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What to Look for in a Local Backup Solution

by Maggie Getova

What companies need from their backup application is simple: back up their local data quickly and securely, and recover it safely within their recovery objectives. However, achieving that goal is not nearly as simple as it would seem.

You need a local backup software solution that includes the cloud and four critical backup features: speed and performance, reliability, flexibility, and security. The combination of cloud and critical features lets you to stop treating backup like a Band-Aid, and start using it as a component of the business continuity strategy that it should be.

Cloud and the Four Critical Keys

Your backup solution needs to include the cloud for offsite backup and scalability. You can choose between private, public, and hybrid clouds; and between direct-to-cloud backup and local staging. Some backup platforms back up directly to the cloud, but offer local options for storing hot files, and some also replicate data and server images to create virtual hot sites in the cloud. For example, Zetta backs up directly to its own highly secure cloud with the option of local backup.


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In addition to cloud backup, there are four critical keys that businesses need for modern data protection.


#1. Speed and Performance

On-premise or off, backup performance is critical for observing backup windows and ensuring timely recovery. It’s especially important for direct-to-cloud backup, which must maintain backup and restore performance over the WAN.

Your platform needs to optimize data transfer speeds for large data sets as well as single files. (Efficiently backing up and restoring large data sets is a rare breed, and the ability to do it well is a key differentiator in a crowded backup marketplace.)

Start by only backing up what you need. Look for a backup solution whose advanced change detection only backs up data changes, and that compresses data before it enters the WAN. Next, look for a solution that accelerates data in the pipes including multi-threaded transport technology that sends your data over parallel threads. Finally, choose a provider who maintains the high scalability on the cloud side so your data does not bottleneck at ingestion.


#2. Reliability

    Recovery is all about 100% verifiable data restore within RTOs and RPOs. Let’s look at one of the more difficult backup and recovery types: large and complex media files. Backing up this type of file takes time and is prone to error. The right architecture for this sort of file type recursively travels files and folders to identify files and portions of the files that have changed. This type of platform efficiently captures full backup including the subfolders, subdirectories, and metadata. On the flipside, the recovery process should produce fully hydrated data.

    Accurate and verifiable backup is also important. One of the best approaches to this is continuous data validation plus advanced RAIN technology. For example, your backup platform could validate your data using strong cryptographic hashing: SHA1 at the file level and CRC at the chunk level. The validation feature continually monitors data writes, reads, and data at rest. Add redundancy with RAID-6 to encode data across separate disks, and RAIN-6 software to extend data encoding across separate computers. This protects entire systems and not just failed disks.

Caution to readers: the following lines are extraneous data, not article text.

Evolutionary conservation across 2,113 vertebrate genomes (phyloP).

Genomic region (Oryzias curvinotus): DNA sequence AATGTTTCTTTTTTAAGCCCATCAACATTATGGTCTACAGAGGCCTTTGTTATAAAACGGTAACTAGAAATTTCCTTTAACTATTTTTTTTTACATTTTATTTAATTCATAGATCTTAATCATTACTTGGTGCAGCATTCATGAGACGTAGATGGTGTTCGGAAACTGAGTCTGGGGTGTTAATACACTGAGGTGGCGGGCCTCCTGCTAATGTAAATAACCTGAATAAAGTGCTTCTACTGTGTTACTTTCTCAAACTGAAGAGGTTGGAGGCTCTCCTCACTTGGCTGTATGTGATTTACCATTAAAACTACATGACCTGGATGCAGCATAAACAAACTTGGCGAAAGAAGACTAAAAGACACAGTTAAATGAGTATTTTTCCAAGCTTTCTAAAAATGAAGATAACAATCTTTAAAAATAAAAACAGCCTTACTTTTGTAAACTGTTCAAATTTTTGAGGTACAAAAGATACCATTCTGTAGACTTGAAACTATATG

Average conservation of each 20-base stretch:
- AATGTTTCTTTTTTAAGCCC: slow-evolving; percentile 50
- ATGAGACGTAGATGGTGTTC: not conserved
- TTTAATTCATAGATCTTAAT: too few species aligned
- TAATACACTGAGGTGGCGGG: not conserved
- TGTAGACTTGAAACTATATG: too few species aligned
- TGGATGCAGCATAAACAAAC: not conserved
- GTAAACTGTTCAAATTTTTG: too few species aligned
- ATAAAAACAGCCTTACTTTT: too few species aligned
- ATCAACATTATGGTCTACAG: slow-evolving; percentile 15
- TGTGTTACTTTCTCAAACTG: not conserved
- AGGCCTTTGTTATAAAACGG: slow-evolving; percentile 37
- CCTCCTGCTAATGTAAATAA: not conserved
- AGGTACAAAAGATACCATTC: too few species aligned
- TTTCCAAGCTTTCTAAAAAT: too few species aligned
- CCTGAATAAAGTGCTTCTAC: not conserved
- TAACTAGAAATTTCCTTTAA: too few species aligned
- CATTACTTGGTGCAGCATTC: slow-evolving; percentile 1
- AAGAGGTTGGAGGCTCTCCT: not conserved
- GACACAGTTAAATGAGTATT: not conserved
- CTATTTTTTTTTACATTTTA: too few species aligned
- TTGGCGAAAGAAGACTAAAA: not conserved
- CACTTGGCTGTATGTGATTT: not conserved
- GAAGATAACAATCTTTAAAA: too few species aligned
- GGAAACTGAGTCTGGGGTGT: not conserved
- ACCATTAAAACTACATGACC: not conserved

#3. Flexibility

    Look for backup platforms that offer easy management and policy setting within a central console. Visualization and wizards help admins to easily define a default policy and additional policies for single systems or clusters.

    Policies should be simple enough to customize, and advanced enough to optimize. Storage retention policies include defining storage elements, setting data retention times, restore points, and so on. The platform should also allow admins to set additional policies for customized scheduling and data throttling.


    #4. Security

    Your backup solution should protect your data against harm both in-transit and at-rest. To secure data in transit, be sure that your backup platform provides data transfer encryption like SSL or Secure WebDav over HTTPS, and/or a secure tunnel like an IPsec VPN.

    Once your backup arrives at the cloud provider, it still needs protection against unauthorized provider access and network intruders. Do your due diligence with your provider to make certain that their data center facility is secure. Look for data centers with SAS70 Type II or SSAE-16 SOC 2 certifications. Data-at-rest encryption and intelligent key management will protect your data against light-fingered or careless employees, and anti-malware and intrusion detection will keep out digital thieves. Another feature to look for in your cloud provider is logical partitioning within the cloud backup service.


    Look for a local backup software solution that combines the scalability of the cloud with the four critical keys for optimizing backup and recovery. And unless you have headcount and budget to burn -- and these days, who does? -- add easy management and affordability to the mix. The result will give you the direction that you need to find the best platform possible for protecting your local data.

    Maggie Getova
    Maggie G

    Maggie is a content writer and editor at Zetta. She writes for the blog and manages web content.